Teaching Vocabulary demands the use of various strategies as not all the students have the same capabilities to understand and comprehend the foreign as well as local languages. The issue of teaching vocabulary of a foreign language becomes more complicated due to the common lack of understanding of the foreign language of the children. (Council)
It also further depends as to how the children are willing to learn and what methods can effectively be used to teach the children in most optimum way so that the capabilities of the children are maximized. However large part of this learning depends upon the curriculum and various ideologies of curriculum adopted by the schooling systems to impart knowledge into the students. This further trickles down to the goals and objectives set by the teacher in teaching the class. Therefore the issue of teaching vocabulary and various methods of teaching it largely depend upon the way a teacher intends to follow the overall plan of teaching the students.
This essay will look into the various strategies for teaching the vocabulary to the students however, before doing so we will be discussing various curriculum methodologies which are being followed in order to set stage for our final analysis of the situation.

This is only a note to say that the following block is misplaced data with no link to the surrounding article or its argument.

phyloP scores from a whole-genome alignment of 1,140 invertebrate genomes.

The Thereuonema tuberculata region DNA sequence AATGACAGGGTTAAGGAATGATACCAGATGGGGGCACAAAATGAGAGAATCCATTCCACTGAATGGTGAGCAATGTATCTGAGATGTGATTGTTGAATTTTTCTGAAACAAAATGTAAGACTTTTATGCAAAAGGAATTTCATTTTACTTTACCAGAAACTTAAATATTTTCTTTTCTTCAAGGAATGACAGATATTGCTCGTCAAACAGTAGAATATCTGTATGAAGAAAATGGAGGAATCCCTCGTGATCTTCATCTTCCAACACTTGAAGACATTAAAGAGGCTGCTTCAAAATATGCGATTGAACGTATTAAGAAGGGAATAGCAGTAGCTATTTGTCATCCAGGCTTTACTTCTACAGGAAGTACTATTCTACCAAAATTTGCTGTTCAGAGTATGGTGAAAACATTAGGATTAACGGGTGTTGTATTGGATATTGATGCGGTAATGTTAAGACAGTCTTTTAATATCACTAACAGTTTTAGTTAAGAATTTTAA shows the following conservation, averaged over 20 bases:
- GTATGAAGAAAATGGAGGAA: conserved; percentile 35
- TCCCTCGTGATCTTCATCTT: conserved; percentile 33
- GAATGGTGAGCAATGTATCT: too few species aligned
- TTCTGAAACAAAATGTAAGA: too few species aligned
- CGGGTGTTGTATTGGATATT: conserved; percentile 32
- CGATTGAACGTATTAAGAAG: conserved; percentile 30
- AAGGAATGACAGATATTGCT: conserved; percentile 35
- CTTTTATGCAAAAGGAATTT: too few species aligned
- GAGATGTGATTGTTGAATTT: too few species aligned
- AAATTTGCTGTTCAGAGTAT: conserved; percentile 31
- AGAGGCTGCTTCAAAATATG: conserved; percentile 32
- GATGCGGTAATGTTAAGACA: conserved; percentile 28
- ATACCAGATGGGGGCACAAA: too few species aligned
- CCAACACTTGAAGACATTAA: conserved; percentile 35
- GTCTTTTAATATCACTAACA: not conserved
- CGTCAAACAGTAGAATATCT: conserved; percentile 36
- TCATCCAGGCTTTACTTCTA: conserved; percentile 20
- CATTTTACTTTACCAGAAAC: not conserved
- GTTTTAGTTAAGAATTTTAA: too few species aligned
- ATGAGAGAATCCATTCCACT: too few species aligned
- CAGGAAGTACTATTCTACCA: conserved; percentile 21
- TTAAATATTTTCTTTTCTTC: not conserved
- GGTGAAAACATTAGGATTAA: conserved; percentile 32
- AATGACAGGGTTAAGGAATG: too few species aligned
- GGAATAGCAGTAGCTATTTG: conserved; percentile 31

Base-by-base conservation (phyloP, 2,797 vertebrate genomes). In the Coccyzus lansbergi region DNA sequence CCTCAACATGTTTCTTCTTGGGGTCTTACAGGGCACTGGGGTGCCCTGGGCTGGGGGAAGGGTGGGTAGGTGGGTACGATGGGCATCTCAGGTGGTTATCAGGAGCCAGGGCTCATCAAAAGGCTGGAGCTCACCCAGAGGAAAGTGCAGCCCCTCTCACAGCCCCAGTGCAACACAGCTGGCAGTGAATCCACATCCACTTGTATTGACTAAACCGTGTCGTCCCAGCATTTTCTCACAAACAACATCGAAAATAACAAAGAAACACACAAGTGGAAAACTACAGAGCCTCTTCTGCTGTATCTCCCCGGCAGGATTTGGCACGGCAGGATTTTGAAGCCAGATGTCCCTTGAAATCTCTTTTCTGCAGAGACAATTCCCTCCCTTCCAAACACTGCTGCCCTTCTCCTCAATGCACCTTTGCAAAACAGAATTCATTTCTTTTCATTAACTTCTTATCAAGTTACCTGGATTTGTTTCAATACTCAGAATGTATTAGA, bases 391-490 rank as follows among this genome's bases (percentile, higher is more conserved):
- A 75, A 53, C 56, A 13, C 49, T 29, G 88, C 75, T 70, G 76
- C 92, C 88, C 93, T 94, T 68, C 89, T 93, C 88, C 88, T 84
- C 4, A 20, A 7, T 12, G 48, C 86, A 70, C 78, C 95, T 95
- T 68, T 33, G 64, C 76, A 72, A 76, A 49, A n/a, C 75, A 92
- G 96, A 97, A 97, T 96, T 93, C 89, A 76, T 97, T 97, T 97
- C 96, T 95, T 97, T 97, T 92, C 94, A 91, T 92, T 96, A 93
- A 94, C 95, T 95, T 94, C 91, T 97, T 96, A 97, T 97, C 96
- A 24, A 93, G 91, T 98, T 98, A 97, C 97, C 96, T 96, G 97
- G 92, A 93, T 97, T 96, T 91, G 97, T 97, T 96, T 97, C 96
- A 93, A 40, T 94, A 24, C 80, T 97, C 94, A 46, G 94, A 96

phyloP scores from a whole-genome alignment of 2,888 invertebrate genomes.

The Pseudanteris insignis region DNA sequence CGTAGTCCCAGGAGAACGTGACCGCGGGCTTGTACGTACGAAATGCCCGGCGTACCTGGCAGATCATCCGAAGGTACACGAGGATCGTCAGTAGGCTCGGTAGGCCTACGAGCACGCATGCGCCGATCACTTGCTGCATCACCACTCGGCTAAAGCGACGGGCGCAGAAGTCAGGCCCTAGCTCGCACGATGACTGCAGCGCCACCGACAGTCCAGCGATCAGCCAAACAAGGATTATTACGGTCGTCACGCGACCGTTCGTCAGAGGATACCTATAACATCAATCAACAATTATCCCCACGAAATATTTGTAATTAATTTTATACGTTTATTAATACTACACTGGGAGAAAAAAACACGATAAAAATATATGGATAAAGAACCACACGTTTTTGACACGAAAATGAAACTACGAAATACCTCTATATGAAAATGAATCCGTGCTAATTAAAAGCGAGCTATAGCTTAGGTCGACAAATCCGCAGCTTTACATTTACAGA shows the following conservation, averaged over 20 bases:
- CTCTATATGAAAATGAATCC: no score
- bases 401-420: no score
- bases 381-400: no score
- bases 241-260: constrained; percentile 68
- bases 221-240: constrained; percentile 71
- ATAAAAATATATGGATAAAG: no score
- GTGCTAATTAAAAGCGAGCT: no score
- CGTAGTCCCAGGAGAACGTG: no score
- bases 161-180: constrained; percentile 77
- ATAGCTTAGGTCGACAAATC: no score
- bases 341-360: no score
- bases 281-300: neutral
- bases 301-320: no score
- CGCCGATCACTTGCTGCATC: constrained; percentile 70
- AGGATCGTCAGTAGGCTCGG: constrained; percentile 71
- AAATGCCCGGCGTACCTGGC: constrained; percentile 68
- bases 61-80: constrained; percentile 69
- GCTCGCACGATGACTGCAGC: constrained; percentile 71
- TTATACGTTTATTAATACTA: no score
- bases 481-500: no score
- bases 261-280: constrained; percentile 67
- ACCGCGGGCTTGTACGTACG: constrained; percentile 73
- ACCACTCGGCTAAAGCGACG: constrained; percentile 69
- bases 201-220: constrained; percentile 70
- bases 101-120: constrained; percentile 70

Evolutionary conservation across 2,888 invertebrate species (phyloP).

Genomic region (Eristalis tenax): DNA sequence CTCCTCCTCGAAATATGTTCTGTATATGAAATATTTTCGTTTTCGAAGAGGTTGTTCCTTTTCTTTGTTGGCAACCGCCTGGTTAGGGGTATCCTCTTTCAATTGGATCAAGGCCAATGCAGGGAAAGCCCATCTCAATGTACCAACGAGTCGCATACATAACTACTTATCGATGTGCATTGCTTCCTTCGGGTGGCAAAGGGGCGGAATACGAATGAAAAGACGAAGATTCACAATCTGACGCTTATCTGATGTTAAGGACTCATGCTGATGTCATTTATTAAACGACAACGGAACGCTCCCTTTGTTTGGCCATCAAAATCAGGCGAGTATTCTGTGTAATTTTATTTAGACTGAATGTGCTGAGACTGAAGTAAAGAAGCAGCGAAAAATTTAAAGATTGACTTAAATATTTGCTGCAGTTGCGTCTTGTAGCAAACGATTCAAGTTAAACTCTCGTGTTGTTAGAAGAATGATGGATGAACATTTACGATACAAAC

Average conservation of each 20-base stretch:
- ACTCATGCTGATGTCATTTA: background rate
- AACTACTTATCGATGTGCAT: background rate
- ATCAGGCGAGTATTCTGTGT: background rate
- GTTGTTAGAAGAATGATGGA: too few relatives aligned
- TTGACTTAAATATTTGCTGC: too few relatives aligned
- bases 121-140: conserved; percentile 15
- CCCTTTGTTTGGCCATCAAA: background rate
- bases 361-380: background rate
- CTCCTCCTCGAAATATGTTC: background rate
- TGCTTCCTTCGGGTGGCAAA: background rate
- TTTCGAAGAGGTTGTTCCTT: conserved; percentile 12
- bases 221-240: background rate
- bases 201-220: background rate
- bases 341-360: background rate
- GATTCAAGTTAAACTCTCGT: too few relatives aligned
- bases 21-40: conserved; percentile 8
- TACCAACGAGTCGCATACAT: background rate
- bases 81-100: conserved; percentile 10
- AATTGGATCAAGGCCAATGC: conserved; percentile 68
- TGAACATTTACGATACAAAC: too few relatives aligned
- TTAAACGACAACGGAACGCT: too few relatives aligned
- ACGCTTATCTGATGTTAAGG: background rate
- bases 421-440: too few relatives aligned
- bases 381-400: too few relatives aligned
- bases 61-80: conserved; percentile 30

Curriculum ideologies are defined as beliefs about what schools should teach, for what ends, and for what reasons. (Lu). All schools have at least one ideology - and usually more than one - that provides direction to their functions. An ideology can be tacit rather than explicit. Curriculum is the way through which these different ideologies can be implemented. The curriculum refers to the content and purpose of an educational program together with their organization. Curriculum is one of developing knowledge through which it can be organized into subjects and fields for educational purposes. Curriculum is also a way to ask questions as to how the knowledge and learning are linked to particular educational purposes. It is because of this reason that curriculum is considered as a best tool for learning. As many pedagogues have noted in their work, both radical pedagogy and critical theory have struggled Sisyphus-like against the forces of vocationalization, corporatization, the institutionalized Romantic Humanist educational curriculum, and the commodification of knowledge that currently plague institutes of learning today. Apart from that there was also an attempt to institutionalize the critical theory. In this issue, theorists and teachers discuss the practical difficulties in "transforming thinking and revising habitual ways of reading texts and reading the world in their students." (Spurlin) Ideological positions pertaining to curriculum and to other aspects of education exist in a state of tension or conflict. They are competing on what schools should teach and for what ends in a political marketplace. Regardless of how powerful an ideological view may be in an individual's or even group's orientation to the world, it is seldom adequate to determine what the school curriculum shall be. There is a political process that inevitably must be employed to move from ideological commitment to practical